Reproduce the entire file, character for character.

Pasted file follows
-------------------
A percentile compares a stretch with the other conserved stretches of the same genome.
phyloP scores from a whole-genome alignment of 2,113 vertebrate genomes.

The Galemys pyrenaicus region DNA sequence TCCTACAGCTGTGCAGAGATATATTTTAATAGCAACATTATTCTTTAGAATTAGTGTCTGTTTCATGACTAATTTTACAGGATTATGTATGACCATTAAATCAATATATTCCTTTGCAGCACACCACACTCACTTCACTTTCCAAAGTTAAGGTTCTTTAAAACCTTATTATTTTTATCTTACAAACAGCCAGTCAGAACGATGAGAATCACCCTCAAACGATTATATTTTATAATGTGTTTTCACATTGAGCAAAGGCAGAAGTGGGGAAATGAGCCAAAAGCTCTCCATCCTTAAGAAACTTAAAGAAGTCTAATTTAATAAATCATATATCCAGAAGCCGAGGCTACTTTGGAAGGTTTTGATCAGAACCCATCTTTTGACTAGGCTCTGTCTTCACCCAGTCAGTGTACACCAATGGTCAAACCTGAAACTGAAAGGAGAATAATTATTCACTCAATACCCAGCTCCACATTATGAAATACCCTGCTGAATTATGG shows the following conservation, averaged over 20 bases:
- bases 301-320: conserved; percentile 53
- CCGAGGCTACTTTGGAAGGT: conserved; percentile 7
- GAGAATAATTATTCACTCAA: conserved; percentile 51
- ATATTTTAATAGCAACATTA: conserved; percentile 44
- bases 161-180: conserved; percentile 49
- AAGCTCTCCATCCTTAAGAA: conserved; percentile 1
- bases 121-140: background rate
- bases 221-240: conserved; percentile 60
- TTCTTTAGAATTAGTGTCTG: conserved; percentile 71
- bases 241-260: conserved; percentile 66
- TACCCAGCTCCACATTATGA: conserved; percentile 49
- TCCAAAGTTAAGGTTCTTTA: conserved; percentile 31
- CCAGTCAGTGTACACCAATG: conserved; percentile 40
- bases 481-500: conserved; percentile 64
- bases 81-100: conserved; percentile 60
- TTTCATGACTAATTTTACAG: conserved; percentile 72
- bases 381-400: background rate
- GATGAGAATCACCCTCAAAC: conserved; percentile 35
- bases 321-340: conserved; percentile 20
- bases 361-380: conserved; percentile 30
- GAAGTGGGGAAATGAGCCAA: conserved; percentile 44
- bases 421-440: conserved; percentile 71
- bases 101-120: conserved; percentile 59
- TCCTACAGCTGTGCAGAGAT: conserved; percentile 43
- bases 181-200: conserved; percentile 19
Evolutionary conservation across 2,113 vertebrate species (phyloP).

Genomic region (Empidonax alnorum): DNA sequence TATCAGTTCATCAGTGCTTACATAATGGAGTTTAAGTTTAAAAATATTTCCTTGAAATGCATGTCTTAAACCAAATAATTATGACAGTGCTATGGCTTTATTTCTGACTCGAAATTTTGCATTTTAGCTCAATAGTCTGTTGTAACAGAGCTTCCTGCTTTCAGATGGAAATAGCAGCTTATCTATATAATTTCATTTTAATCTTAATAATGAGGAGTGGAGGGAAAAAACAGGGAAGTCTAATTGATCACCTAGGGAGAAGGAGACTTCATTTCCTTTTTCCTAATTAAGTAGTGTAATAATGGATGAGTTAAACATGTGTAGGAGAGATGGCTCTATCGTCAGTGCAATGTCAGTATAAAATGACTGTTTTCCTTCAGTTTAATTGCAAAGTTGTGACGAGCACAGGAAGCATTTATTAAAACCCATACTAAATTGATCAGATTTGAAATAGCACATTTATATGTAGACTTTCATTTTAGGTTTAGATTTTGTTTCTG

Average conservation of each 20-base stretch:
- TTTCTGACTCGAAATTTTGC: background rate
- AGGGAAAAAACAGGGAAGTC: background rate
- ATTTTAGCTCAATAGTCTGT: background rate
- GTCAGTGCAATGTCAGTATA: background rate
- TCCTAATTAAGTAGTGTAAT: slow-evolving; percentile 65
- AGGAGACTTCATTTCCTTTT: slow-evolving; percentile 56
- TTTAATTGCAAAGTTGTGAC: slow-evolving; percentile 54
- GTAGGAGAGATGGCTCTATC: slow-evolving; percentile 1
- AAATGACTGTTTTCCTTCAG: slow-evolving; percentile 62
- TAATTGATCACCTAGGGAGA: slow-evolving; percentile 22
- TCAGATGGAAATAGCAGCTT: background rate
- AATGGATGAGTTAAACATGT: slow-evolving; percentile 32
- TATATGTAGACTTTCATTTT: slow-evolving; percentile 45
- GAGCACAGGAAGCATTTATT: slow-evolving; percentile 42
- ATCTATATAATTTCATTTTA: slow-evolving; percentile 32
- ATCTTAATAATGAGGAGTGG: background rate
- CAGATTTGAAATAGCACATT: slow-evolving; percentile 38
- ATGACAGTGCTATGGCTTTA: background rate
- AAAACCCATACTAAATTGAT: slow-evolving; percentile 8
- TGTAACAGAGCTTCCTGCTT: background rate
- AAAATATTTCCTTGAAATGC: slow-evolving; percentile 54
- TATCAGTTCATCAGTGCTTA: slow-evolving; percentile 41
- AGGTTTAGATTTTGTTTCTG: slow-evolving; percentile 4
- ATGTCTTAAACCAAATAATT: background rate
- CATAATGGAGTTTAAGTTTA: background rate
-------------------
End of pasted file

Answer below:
A percentile compares a stretch with the other conserved stretches of the same genome.
phyloP scores from a whole-genome alignment of 2,113 vertebrate genomes.

The Galemys pyrenaicus region DNA sequence TCCTACAGCTGTGCAGAGATATATTTTAATAGCAACATTATTCTTTAGAATTAGTGTCTGTTTCATGACTAATTTTACAGGATTATGTATGACCATTAAATCAATATATTCCTTTGCAGCACACCACACTCACTTCACTTTCCAAAGTTAAGGTTCTTTAAAACCTTATTATTTTTATCTTACAAACAGCCAGTCAGAACGATGAGAATCACCCTCAAACGATTATATTTTATAATGTGTTTTCACATTGAGCAAAGGCAGAAGTGGGGAAATGAGCCAAAAGCTCTCCATCCTTAAGAAACTTAAAGAAGTCTAATTTAATAAATCATATATCCAGAAGCCGAGGCTACTTTGGAAGGTTTTGATCAGAACCCATCTTTTGACTAGGCTCTGTCTTCACCCAGTCAGTGTACACCAATGGTCAAACCTGAAACTGAAAGGAGAATAATTATTCACTCAATACCCAGCTCCACATTATGAAATACCCTGCTGAATTATGG shows the following conservation, averaged over 20 bases:
- bases 301-320: conserved; percentile 53
- CCGAGGCTACTTTGGAAGGT: conserved; percentile 7
- GAGAATAATTATTCACTCAA: conserved; percentile 51
- ATATTTTAATAGCAACATTA: conserved; percentile 44
- bases 161-180: conserved; percentile 49
- AAGCTCTCCATCCTTAAGAA: conserved; percentile 1
- bases 121-140: background rate
- bases 221-240: conserved; percentile 60
- TTCTTTAGAATTAGTGTCTG: conserved; percentile 71
- bases 241-260: conserved; percentile 66
- TACCCAGCTCCACATTATGA: conserved; percentile 49
- TCCAAAGTTAAGGTTCTTTA: conserved; percentile 31
- CCAGTCAGTGTACACCAATG: conserved; percentile 40
- bases 481-500: conserved; percentile 64
- bases 81-100: conserved; percentile 60
- TTTCATGACTAATTTTACAG: conserved; percentile 72
- bases 381-400: background rate
- GATGAGAATCACCCTCAAAC: conserved; percentile 35
- bases 321-340: conserved; percentile 20
- bases 361-380: conserved; percentile 30
- GAAGTGGGGAAATGAGCCAA: conserved; percentile 44
- bases 421-440: conserved; percentile 71
- bases 101-120: conserved; percentile 59
- TCCTACAGCTGTGCAGAGAT: conserved; percentile 43
- bases 181-200: conserved; percentile 19
Evolutionary conservation across 2,113 vertebrate species (phyloP).

Genomic region (Empidonax alnorum): DNA sequence TATCAGTTCATCAGTGCTTACATAATGGAGTTTAAGTTTAAAAATATTTCCTTGAAATGCATGTCTTAAACCAAATAATTATGACAGTGCTATGGCTTTATTTCTGACTCGAAATTTTGCATTTTAGCTCAATAGTCTGTTGTAACAGAGCTTCCTGCTTTCAGATGGAAATAGCAGCTTATCTATATAATTTCATTTTAATCTTAATAATGAGGAGTGGAGGGAAAAAACAGGGAAGTCTAATTGATCACCTAGGGAGAAGGAGACTTCATTTCCTTTTTCCTAATTAAGTAGTGTAATAATGGATGAGTTAAACATGTGTAGGAGAGATGGCTCTATCGTCAGTGCAATGTCAGTATAAAATGACTGTTTTCCTTCAGTTTAATTGCAAAGTTGTGACGAGCACAGGAAGCATTTATTAAAACCCATACTAAATTGATCAGATTTGAAATAGCACATTTATATGTAGACTTTCATTTTAGGTTTAGATTTTGTTTCTG

Average conservation of each 20-base stretch:
- TTTCTGACTCGAAATTTTGC: background rate
- AGGGAAAAAACAGGGAAGTC: background rate
- ATTTTAGCTCAATAGTCTGT: background rate
- GTCAGTGCAATGTCAGTATA: background rate
- TCCTAATTAAGTAGTGTAAT: slow-evolving; percentile 65
- AGGAGACTTCATTTCCTTTT: slow-evolving; percentile 56
- TTTAATTGCAAAGTTGTGAC: slow-evolving; percentile 54
- GTAGGAGAGATGGCTCTATC: slow-evolving; percentile 1
- AAATGACTGTTTTCCTTCAG: slow-evolving; percentile 62
- TAATTGATCACCTAGGGAGA: slow-evolving; percentile 22
- TCAGATGGAAATAGCAGCTT: background rate
- AATGGATGAGTTAAACATGT: slow-evolving; percentile 32
- TATATGTAGACTTTCATTTT: slow-evolving; percentile 45
- GAGCACAGGAAGCATTTATT: slow-evolving; percentile 42
- ATCTATATAATTTCATTTTA: slow-evolving; percentile 32
- ATCTTAATAATGAGGAGTGG: background rate
- CAGATTTGAAATAGCACATT: slow-evolving; percentile 38
- ATGACAGTGCTATGGCTTTA: background rate
- AAAACCCATACTAAATTGAT: slow-evolving; percentile 8
- TGTAACAGAGCTTCCTGCTT: background rate
- AAAATATTTCCTTGAAATGC: slow-evolving; percentile 54
- TATCAGTTCATCAGTGCTTA: slow-evolving; percentile 41
- AGGTTTAGATTTTGTTTCTG: slow-evolving; percentile 4
- ATGTCTTAAACCAAATAATT: background rate
- CATAATGGAGTTTAAGTTTA: background rate